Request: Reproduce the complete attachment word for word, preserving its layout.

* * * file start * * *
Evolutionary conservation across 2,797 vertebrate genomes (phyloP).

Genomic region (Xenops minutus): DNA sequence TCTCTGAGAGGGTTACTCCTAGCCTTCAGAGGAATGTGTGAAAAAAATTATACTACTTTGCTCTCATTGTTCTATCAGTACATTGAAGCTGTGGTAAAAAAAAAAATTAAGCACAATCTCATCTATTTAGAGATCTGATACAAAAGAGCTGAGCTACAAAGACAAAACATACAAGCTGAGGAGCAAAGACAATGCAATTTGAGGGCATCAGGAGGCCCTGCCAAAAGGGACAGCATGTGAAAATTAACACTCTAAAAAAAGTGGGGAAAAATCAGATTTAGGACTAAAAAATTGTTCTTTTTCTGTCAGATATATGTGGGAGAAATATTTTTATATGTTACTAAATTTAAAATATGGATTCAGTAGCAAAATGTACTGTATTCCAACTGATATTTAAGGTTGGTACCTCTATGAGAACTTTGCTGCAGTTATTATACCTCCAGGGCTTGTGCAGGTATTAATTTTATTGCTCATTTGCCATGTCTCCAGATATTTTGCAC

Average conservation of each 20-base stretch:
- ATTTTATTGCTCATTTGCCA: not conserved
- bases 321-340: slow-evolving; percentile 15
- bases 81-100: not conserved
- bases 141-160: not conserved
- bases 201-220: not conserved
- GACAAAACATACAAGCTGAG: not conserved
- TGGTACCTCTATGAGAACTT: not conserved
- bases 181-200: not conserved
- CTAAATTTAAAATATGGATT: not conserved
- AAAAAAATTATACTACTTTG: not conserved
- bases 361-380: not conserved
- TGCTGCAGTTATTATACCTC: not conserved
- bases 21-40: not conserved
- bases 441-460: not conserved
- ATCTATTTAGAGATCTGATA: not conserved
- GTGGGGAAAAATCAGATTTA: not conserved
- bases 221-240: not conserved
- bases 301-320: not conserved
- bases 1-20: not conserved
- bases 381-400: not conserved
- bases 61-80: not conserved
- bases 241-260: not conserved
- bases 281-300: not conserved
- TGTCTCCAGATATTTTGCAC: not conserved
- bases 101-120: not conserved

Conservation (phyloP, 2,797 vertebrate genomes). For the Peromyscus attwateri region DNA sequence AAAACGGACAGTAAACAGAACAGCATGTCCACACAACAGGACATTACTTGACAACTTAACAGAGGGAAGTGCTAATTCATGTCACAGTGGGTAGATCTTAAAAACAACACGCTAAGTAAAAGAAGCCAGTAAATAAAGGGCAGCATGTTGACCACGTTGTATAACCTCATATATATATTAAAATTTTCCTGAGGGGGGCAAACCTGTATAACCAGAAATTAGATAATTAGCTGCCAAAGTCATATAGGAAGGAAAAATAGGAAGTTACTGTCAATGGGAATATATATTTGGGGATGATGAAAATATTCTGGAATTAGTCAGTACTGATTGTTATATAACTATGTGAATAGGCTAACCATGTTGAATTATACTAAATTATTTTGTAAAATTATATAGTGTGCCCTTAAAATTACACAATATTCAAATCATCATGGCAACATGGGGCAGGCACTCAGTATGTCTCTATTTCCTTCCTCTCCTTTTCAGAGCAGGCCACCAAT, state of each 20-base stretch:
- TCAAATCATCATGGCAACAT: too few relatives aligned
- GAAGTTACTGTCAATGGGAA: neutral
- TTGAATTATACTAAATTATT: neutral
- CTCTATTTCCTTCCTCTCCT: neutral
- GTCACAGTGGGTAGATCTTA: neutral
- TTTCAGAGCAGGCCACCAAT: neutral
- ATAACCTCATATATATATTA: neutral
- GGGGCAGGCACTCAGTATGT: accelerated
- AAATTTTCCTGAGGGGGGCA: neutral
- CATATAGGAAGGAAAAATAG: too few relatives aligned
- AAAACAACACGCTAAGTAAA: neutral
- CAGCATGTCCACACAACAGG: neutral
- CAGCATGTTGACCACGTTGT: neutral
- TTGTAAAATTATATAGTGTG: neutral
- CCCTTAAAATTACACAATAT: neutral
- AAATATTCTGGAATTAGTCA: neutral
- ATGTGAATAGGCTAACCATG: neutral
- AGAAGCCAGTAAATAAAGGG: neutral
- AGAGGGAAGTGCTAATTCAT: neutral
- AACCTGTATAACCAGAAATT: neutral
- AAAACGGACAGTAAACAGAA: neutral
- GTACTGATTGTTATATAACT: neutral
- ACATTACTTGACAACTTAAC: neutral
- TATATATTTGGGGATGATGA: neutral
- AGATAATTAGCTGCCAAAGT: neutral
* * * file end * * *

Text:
Evolutionary conservation across 2,797 vertebrate genomes (phyloP).

Genomic region (Xenops minutus): DNA sequence TCTCTGAGAGGGTTACTCCTAGCCTTCAGAGGAATGTGTGAAAAAAATTATACTACTTTGCTCTCATTGTTCTATCAGTACATTGAAGCTGTGGTAAAAAAAAAAATTAAGCACAATCTCATCTATTTAGAGATCTGATACAAAAGAGCTGAGCTACAAAGACAAAACATACAAGCTGAGGAGCAAAGACAATGCAATTTGAGGGCATCAGGAGGCCCTGCCAAAAGGGACAGCATGTGAAAATTAACACTCTAAAAAAAGTGGGGAAAAATCAGATTTAGGACTAAAAAATTGTTCTTTTTCTGTCAGATATATGTGGGAGAAATATTTTTATATGTTACTAAATTTAAAATATGGATTCAGTAGCAAAATGTACTGTATTCCAACTGATATTTAAGGTTGGTACCTCTATGAGAACTTTGCTGCAGTTATTATACCTCCAGGGCTTGTGCAGGTATTAATTTTATTGCTCATTTGCCATGTCTCCAGATATTTTGCAC

Average conservation of each 20-base stretch:
- ATTTTATTGCTCATTTGCCA: not conserved
- bases 321-340: slow-evolving; percentile 15
- bases 81-100: not conserved
- bases 141-160: not conserved
- bases 201-220: not conserved
- GACAAAACATACAAGCTGAG: not conserved
- TGGTACCTCTATGAGAACTT: not conserved
- bases 181-200: not conserved
- CTAAATTTAAAATATGGATT: not conserved
- AAAAAAATTATACTACTTTG: not conserved
- bases 361-380: not conserved
- TGCTGCAGTTATTATACCTC: not conserved
- bases 21-40: not conserved
- bases 441-460: not conserved
- ATCTATTTAGAGATCTGATA: not conserved
- GTGGGGAAAAATCAGATTTA: not conserved
- bases 221-240: not conserved
- bases 301-320: not conserved
- bases 1-20: not conserved
- bases 381-400: not conserved
- bases 61-80: not conserved
- bases 241-260: not conserved
- bases 281-300: not conserved
- TGTCTCCAGATATTTTGCAC: not conserved
- bases 101-120: not conserved

Conservation (phyloP, 2,797 vertebrate genomes). For the Peromyscus attwateri region DNA sequence AAAACGGACAGTAAACAGAACAGCATGTCCACACAACAGGACATTACTTGACAACTTAACAGAGGGAAGTGCTAATTCATGTCACAGTGGGTAGATCTTAAAAACAACACGCTAAGTAAAAGAAGCCAGTAAATAAAGGGCAGCATGTTGACCACGTTGTATAACCTCATATATATATTAAAATTTTCCTGAGGGGGGCAAACCTGTATAACCAGAAATTAGATAATTAGCTGCCAAAGTCATATAGGAAGGAAAAATAGGAAGTTACTGTCAATGGGAATATATATTTGGGGATGATGAAAATATTCTGGAATTAGTCAGTACTGATTGTTATATAACTATGTGAATAGGCTAACCATGTTGAATTATACTAAATTATTTTGTAAAATTATATAGTGTGCCCTTAAAATTACACAATATTCAAATCATCATGGCAACATGGGGCAGGCACTCAGTATGTCTCTATTTCCTTCCTCTCCTTTTCAGAGCAGGCCACCAAT, state of each 20-base stretch:
- TCAAATCATCATGGCAACAT: too few relatives aligned
- GAAGTTACTGTCAATGGGAA: neutral
- TTGAATTATACTAAATTATT: neutral
- CTCTATTTCCTTCCTCTCCT: neutral
- GTCACAGTGGGTAGATCTTA: neutral
- TTTCAGAGCAGGCCACCAAT: neutral
- ATAACCTCATATATATATTA: neutral
- GGGGCAGGCACTCAGTATGT: accelerated
- AAATTTTCCTGAGGGGGGCA: neutral
- CATATAGGAAGGAAAAATAG: too few relatives aligned
- AAAACAACACGCTAAGTAAA: neutral
- CAGCATGTCCACACAACAGG: neutral
- CAGCATGTTGACCACGTTGT: neutral
- TTGTAAAATTATATAGTGTG: neutral
- CCCTTAAAATTACACAATAT: neutral
- AAATATTCTGGAATTAGTCA: neutral
- ATGTGAATAGGCTAACCATG: neutral
- AGAAGCCAGTAAATAAAGGG: neutral
- AGAGGGAAGTGCTAATTCAT: neutral
- AACCTGTATAACCAGAAATT: neutral
- AAAACGGACAGTAAACAGAA: neutral
- GTACTGATTGTTATATAACT: neutral
- ACATTACTTGACAACTTAAC: neutral
- TATATATTTGGGGATGATGA: neutral
- AGATAATTAGCTGCCAAAGT: neutral